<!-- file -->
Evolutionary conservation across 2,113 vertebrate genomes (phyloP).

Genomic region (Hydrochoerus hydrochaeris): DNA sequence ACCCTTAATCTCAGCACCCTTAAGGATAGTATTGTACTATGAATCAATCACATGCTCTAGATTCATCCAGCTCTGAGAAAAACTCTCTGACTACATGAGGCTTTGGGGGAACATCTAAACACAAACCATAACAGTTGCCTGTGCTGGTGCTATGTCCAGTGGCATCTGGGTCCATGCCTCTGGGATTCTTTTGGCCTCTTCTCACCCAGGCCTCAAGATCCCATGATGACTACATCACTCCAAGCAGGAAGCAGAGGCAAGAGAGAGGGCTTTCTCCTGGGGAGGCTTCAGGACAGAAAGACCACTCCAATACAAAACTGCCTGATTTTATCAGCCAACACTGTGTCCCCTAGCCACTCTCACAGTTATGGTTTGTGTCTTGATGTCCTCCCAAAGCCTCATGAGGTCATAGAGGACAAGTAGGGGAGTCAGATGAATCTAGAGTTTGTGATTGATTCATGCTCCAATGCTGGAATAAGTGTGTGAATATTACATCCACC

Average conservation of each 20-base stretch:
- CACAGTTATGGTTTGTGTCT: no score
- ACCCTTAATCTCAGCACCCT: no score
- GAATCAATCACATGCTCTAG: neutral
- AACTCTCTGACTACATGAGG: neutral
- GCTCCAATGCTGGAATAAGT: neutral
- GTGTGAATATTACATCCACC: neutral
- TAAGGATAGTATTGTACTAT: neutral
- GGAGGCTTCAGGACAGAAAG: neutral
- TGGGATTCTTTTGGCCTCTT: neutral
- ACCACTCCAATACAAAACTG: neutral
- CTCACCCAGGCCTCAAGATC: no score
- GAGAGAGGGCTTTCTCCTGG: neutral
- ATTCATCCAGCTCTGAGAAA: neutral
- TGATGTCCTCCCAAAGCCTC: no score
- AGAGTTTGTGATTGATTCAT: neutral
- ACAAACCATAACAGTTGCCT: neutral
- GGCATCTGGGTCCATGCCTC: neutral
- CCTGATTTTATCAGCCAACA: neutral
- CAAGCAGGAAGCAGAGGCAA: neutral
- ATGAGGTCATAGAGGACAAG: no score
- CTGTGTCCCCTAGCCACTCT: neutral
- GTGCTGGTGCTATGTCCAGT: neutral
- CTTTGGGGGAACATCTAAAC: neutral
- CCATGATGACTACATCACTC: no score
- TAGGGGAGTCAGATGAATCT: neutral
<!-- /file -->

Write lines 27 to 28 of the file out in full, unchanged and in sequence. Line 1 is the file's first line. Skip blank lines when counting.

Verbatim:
- CCATGATGACTACATCACTC: no score
- TAGGGGAGTCAGATGAATCT: neutral